The Drive-By Truckers’ "Country Soul": A Conversation with Patterson Hood
BR: Eddie and your dad (legendary Muscle Shoals bassist David Hood) not only played music together, but were friends as well, right?
PH: Oh, yeah – my dad was a pallbearer at his funeral. Eddie’s always been like a distant part of the family and such an influence on our band that it just felt right to record that song and have it be part of the album.
It would make me about as happy to have a hit single or a song on the radio with “Everybody Needs Love” as if Cooley or me had written it ourselves. It’s the same soul – it feels right.
BR: And it sounds right. The first time I put an ear to the album, I wondered why “Everybody Needs Love” wasn’t the closer – then I heard “Mercy Buckets.” That’s the perfect ending, man. That’s your “Moonlight Mile”, right there.
PH: Well, thank you. “Mercy Buckets” would never have ended up on Go-Go Boots if it hadn’t been for “Everybody Needs Love”. One opened up the door for the other – along with “I Do Believe”.
You know how things get interrelated when you’re working on a project or a record? That was definitely the process – successfully getting “Everybody Needs Love” like we did led us to saying, “What else can we do along those lines?”
I remembered “Mercy Buckets” – I had written it years earlier but had never liked the lyrics. I liked the chorus, the melody, and the structure of it, but I didn’t like the verses. I pulled it out after all these years because of “Everybody Needs Love” and rewrote the verses and we recorded it. It all interrelates.
BR: You mentioned “I Do Believe” – if “Mercy Buckets” is the ideal closer, “I Do Believe” is the perfect opener. Again, I remember being impressed right from the first listen: the a capella intro and then that big, big “Truckers go surfing” sound. There’s a neat atmosphere throughout the whole album.
PH: Well, thank you – thank you very much. We just love working with David Barbe. He’s got a great-sounding studio and he’s just such an amazing engineer and producer. David’s definitely part of the band.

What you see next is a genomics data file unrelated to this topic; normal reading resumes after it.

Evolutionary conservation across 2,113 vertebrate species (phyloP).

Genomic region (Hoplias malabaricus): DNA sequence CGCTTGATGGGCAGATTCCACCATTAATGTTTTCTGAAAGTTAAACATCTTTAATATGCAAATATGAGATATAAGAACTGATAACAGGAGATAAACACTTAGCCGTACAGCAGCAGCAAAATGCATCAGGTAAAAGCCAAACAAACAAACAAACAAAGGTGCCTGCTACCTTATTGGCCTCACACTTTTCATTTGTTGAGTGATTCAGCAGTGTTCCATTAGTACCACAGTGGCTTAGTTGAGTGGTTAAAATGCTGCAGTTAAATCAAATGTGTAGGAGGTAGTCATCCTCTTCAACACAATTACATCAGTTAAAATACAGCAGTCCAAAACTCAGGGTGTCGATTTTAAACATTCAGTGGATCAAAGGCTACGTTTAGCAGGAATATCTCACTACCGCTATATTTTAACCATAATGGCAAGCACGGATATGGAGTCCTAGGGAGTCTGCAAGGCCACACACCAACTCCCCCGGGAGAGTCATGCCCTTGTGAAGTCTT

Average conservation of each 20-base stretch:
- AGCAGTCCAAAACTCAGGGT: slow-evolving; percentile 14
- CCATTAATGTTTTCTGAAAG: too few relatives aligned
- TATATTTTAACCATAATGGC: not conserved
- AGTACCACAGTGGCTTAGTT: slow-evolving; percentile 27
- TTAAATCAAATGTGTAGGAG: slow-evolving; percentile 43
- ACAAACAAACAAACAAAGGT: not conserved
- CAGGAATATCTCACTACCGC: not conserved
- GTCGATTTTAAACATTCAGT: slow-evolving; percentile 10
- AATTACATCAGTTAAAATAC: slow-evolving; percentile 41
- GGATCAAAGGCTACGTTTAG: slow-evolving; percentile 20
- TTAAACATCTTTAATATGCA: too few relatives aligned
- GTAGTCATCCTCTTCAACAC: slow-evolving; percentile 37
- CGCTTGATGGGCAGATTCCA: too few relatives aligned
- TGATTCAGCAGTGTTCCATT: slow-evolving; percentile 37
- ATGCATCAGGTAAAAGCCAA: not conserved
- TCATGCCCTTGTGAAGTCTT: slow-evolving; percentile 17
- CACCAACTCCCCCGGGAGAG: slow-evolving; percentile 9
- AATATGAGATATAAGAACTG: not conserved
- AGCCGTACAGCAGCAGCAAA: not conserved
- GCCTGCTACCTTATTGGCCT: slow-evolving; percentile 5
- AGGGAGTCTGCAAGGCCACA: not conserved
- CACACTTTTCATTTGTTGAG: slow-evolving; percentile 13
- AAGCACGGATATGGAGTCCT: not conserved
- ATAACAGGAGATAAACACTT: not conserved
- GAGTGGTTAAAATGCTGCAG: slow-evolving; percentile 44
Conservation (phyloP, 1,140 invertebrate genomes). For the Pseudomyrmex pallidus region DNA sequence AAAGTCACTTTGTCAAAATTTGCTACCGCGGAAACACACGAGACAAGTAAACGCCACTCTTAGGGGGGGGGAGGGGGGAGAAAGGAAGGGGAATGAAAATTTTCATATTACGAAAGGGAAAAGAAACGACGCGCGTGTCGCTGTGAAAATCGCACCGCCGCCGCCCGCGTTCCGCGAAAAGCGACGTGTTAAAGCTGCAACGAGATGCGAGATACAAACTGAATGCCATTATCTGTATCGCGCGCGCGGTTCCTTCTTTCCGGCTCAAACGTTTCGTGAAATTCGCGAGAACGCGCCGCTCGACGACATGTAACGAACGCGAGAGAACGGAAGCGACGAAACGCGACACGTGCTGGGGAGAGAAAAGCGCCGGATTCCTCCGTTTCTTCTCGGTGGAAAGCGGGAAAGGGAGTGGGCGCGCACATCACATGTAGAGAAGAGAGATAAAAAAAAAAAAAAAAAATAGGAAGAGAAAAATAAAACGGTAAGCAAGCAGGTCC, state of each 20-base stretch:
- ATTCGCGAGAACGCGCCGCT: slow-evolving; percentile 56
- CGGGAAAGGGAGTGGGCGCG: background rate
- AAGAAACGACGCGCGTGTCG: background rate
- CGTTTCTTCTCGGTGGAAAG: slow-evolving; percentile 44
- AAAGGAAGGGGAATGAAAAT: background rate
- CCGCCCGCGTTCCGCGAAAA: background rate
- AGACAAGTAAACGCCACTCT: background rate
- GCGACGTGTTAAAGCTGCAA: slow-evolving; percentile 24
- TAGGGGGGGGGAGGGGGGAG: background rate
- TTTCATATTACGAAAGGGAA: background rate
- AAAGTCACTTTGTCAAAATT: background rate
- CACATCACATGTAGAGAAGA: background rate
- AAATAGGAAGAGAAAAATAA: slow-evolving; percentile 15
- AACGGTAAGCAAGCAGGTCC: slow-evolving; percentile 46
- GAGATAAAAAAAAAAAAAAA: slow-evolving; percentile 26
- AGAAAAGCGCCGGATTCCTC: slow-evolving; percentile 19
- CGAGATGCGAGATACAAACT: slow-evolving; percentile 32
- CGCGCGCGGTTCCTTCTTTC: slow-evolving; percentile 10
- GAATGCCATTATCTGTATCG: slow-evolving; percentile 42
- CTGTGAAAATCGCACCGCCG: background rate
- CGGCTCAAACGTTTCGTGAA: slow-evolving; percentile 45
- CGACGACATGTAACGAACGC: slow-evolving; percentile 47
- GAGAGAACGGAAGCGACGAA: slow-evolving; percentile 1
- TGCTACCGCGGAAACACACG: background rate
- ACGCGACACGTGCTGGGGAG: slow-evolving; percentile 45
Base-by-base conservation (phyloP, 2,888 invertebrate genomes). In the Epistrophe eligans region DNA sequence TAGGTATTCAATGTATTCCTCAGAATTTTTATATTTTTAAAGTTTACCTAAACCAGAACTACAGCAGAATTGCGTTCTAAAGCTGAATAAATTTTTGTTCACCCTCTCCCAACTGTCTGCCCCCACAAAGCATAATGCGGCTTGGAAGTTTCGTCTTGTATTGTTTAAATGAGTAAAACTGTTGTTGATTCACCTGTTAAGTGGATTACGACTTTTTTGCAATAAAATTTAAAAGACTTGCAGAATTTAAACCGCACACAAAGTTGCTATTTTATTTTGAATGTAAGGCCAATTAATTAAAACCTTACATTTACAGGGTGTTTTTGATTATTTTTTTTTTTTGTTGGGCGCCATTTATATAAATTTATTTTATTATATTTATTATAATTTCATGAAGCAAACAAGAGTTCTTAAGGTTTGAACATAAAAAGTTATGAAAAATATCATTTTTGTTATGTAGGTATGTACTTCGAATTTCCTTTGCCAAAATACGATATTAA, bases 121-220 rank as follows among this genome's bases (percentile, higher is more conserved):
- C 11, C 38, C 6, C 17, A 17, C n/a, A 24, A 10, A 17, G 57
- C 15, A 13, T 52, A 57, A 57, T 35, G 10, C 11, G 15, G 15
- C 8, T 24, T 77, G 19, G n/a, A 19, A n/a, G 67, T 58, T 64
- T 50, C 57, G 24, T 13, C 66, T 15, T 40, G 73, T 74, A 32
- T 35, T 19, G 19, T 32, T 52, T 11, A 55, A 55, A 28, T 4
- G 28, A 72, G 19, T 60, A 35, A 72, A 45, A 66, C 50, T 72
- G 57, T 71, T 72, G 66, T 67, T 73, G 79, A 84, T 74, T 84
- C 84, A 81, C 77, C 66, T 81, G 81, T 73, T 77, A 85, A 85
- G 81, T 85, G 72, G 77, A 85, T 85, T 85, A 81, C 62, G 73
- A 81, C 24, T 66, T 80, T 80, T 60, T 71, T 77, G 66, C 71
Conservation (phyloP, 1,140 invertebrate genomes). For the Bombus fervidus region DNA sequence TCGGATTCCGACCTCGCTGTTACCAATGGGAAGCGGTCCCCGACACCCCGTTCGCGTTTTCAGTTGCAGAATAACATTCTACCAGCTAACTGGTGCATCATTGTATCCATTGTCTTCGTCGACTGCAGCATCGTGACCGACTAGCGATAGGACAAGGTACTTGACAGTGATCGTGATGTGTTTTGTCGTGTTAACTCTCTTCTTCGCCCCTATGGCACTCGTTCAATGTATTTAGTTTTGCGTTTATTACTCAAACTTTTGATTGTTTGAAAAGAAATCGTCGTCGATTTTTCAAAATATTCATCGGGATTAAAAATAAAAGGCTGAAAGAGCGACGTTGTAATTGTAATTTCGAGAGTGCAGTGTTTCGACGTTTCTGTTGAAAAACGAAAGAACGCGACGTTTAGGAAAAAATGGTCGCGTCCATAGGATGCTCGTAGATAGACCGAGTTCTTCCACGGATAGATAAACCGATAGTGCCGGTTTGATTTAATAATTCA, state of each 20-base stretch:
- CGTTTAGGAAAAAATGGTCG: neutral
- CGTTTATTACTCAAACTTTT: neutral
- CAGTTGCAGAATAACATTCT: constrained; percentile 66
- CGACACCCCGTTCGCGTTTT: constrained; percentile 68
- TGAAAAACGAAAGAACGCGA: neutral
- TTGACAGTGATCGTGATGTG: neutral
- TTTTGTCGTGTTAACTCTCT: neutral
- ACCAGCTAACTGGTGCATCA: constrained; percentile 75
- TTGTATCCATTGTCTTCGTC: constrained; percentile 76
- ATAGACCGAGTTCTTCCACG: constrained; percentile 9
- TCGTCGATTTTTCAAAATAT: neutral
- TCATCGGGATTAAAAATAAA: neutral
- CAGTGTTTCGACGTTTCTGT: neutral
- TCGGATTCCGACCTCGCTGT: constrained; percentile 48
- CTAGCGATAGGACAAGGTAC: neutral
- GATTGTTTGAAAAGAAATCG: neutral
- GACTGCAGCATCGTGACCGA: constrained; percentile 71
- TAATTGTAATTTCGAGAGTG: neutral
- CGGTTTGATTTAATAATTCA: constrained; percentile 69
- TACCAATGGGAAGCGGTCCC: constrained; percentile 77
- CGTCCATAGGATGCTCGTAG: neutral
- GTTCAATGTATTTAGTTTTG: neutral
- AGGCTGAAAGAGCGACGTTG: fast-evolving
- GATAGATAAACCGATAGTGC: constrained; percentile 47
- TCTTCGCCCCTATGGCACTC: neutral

BR: In writing about David, I’ve compared him to Tom Dowd.
PH: The philosophy David has in the studio is very much akin to that Tom Dowd-style of producing. There are some producers who have a set sound that they go for – like Jeff Lynne or someone like that – and then there are others who don’t have a trademark sound as much as they records always sound good, you know? They take what the band does and make the most of it.
In David’s case, I think when he produces a record, the band comes out of the studio as a better band than when they went in – he literally improves the band. I’ve seen it over and over living here in Athens; I’ve watched David produce dozens of bands in this town. It might be a band who has some cool songs, but they don’t quite have their shit together and they go in to David’s studio and come out two weeks later as a much more kickass band. David refines what they’re good at and accentuates the positives. I watched that happen for years before we ever worked with him. I’m such a huge fan of his.
BR: You know, I haven’t done the math to add up the minutes, but there must be close to a compilation album’s worth of stories about men of the cloth who have gone wrong, counting “The Fireplace Poker” and “Go-Go Boots” on this album.
PH: (laughs) Yeah … I’m gonna need to find something different to write about now.
BR: Oh, they’re all good stories …
PH: Yeah, well … I think I’m through with that. (laughs) I think I’ve picked on The Church of Christ long enough.
BR: Well, they’ve got to get their act together, right? (laughter) If all the twisted preachers disappeared, there wouldn’t be any more to write about, but the world will be a better place, right?
PH: Maybe so, maybe so … (laughter)
BR: There are some lovely acoustic-based numbers on Go-Go Boots. Are you planning on more acoustic stuff in your live shows with the full band?
PH: Yeah, we’ve been working on that, actually. It’s a little daunting to think about in the live setting. All of us having to change instruments would kind of beak up our momentum a little, but we’ve been making it a point to do it every day – even if it’s just for two songs about a third of the way in, you know? So many of Cooley’s new songs are acoustic-based and they’ve become the carrot to make us want to do that. “Cartoon Gold” is really, really sounding good live.
BR: Oh, man – I love that frigging song.
PH: Aw, it’s such a great lyric.
BR: Now, see – that would be a chance to show off those cool Baxendale acoustic guitars you guys have.
PH: Right – aren’t they amazing?
BR: They’re beautiful. And, you could play some more mando …
PH: I’ll work on that. (laughter)
BR: Patterson, I really do appreciate you taking the time for this – thank you.
PH: Thank you, man. Thank you so much.
BR: Take care out there – and let’s not have Cooley hitting the wall any more.
PH: Nooo – no more of that.
BR: Remember – 50 years, right?
PH: That sounds like a good plan. (laughter)